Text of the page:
Wednesday, September 16, 2009
A random poll of over 2,000 physicians found that over 70% favor access to a public option. Most favor a public option as an alternative to private insurance. Ten percent favor abandoning private insurance in favor of a single-payer system. Only 27% are in favor of keeping America's health system as-is.
The numbers revealed in this poll are in stark contrast to the American Medical Association poll, which only questioned AMA member physicians (less than a third of all physicians).
Full story here.
Monday, September 14, 2009
Once upon a time, namely, the mid-1980s, a classical music fan in Cleveland could hop the bus to Shaker Square and visit a record store dedicated to Classical music. This store, The Music Box, had a nearly comprehensive selection of Classical music on Lp, cassette tape, and a new format called Compact Disc. There was also a smattering a jazz, but this was stocked for appearances and seldom visited. Classical music, riding the coattails of the hit movie Amadeus, was in vogue. The emergence of the CD contributed to the renaissance, allowing novice and seasoned classical fans the opportunity the hear great music in pristine sound.
By the early 1990s, the entire active Classical repertoire was on CD, in multiple renditions, with reissues of historic recordings with refurbished sonics, performed by the greats of the past, alongside newer renditions by the well known, the moderately known, and the unknown. Even as hitherto forgotten repertoire was being rediscovered, the experts were talking of a CD glut – as titles sat on the shelves, some unsold for years. To the listener, this embarrassment of riches didn’t matter. We may have shed a crocodile tear when chain stores like Borders pushed aside independents like The Music Box and Music of Note. We may have even pontificated over the fate of the “little guy”, but that didn’t stop us from hightailing it to Borders on Tuesdays to browse the bins for the latest releases and enjoy an overpriced coffee. As for the clerks who didn’t know squat about Classical music: a small price to pay – and we didn’t have to hear a lot of opinionated talk from insolent music students.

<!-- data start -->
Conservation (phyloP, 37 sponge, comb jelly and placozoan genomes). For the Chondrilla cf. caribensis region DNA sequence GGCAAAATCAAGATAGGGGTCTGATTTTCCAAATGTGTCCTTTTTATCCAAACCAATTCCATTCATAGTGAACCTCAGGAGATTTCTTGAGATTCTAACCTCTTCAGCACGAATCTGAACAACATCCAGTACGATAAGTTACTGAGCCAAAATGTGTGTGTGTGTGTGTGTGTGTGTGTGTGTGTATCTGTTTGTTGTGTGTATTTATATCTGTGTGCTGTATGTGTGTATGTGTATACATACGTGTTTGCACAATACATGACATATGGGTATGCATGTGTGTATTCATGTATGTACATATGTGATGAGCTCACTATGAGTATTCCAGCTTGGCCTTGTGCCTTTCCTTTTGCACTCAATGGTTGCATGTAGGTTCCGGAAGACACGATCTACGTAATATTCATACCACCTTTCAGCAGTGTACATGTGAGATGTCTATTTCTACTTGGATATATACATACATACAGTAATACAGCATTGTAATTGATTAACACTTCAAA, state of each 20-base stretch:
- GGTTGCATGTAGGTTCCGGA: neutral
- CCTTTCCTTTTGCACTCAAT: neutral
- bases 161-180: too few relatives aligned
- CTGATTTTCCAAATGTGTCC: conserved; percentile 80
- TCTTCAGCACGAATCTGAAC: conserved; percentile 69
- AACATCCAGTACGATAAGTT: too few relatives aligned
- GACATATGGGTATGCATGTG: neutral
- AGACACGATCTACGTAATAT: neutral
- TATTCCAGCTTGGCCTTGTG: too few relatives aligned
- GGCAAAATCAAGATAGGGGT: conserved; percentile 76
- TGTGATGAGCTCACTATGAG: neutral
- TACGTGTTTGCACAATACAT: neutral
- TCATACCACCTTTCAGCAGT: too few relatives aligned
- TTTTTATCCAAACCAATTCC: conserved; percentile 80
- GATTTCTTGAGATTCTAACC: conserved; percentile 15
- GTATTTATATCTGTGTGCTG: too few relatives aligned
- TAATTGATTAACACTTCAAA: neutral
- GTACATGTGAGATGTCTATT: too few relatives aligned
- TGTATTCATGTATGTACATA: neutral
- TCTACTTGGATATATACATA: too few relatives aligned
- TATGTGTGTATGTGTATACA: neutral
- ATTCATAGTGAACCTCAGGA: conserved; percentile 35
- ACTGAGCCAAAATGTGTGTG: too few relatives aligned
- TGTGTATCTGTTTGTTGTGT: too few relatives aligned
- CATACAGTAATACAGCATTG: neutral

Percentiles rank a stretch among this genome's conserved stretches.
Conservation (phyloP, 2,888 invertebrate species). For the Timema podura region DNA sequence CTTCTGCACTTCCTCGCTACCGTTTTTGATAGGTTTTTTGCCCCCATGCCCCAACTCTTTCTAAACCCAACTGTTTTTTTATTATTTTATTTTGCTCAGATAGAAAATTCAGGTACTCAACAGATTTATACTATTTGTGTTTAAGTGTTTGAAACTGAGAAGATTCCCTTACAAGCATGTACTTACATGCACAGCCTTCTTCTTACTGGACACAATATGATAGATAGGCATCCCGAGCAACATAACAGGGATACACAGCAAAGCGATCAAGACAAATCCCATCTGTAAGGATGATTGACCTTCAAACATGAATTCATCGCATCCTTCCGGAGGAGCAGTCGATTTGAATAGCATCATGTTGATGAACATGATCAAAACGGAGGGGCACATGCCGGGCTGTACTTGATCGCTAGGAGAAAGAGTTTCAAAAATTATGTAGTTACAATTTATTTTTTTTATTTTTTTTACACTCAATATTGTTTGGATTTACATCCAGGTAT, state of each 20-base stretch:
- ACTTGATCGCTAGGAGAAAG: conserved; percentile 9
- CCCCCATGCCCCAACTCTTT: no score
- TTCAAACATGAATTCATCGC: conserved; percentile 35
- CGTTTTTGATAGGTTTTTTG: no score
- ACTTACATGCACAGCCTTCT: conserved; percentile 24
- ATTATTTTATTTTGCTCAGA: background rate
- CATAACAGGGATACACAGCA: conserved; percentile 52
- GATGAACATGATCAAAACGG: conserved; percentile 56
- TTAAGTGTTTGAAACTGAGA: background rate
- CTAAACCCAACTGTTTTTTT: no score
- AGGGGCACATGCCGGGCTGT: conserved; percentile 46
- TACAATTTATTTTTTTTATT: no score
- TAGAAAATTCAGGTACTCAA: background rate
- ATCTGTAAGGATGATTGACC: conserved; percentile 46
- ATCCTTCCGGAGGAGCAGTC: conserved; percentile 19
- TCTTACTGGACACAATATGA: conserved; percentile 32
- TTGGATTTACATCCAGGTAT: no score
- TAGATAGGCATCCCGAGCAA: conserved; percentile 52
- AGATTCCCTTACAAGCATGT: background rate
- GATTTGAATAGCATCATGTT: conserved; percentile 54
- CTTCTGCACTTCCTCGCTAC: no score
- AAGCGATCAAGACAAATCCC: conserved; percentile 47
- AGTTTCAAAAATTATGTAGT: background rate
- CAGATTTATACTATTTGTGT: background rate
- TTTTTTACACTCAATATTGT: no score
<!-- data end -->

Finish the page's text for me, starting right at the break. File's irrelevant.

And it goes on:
Things became even easier for the consumer in the late-1990s, with the advent of online retailers like Amazon. Now, a selection dwarfing that of any brick & mortar retailer was just a click away, and often at deep discounts. Looking for a rare release from Europe or Japan? Not only could it be found online, we could read the reviews of listeners (the new version of the opinionated clerk), and we could listen to tantalizing sound-bytes from the recording in question. Eventually, we could skip the CD shipment and simply download the album, cover and all, to our computer. Instant gratification!
We could visit Borders one weekend in 2009, and see the Classical selection had been reduced to mere shadow of its former self – a victim of the Great Recession and the petrifaction of the recorded repertoire. We could head to Joseph-Beth, and find the entire selection of CDs, across all genres of music, had been eliminated – all that remained was a lonely box of closeout items. This time, we did not shed a tear, crocodile or otherwise. It was too late for tears.
Thursday, September 10, 2009
Apparently, people were so outraged (and rightfully so) at South Carolina Congressman Joe Wilson's outburst at President Obama, his own website was crashed.
If a Democrat had dared to do the same when George W. Bush lied about WMD in Iraq, he would have mysteriously disappeared, only to surface years later at Guantanamo.
At a minimum, Wilson should be censured. Speaker Pelosi needs to grow a pair and ensure that it is done. If Wilson had an ounce of class (which, judging from his previous record, he doesn't) he would resign from public life.
Wednesday, September 9, 2009
When will these idiots learn that people who live in glass houses shouln't throw stones?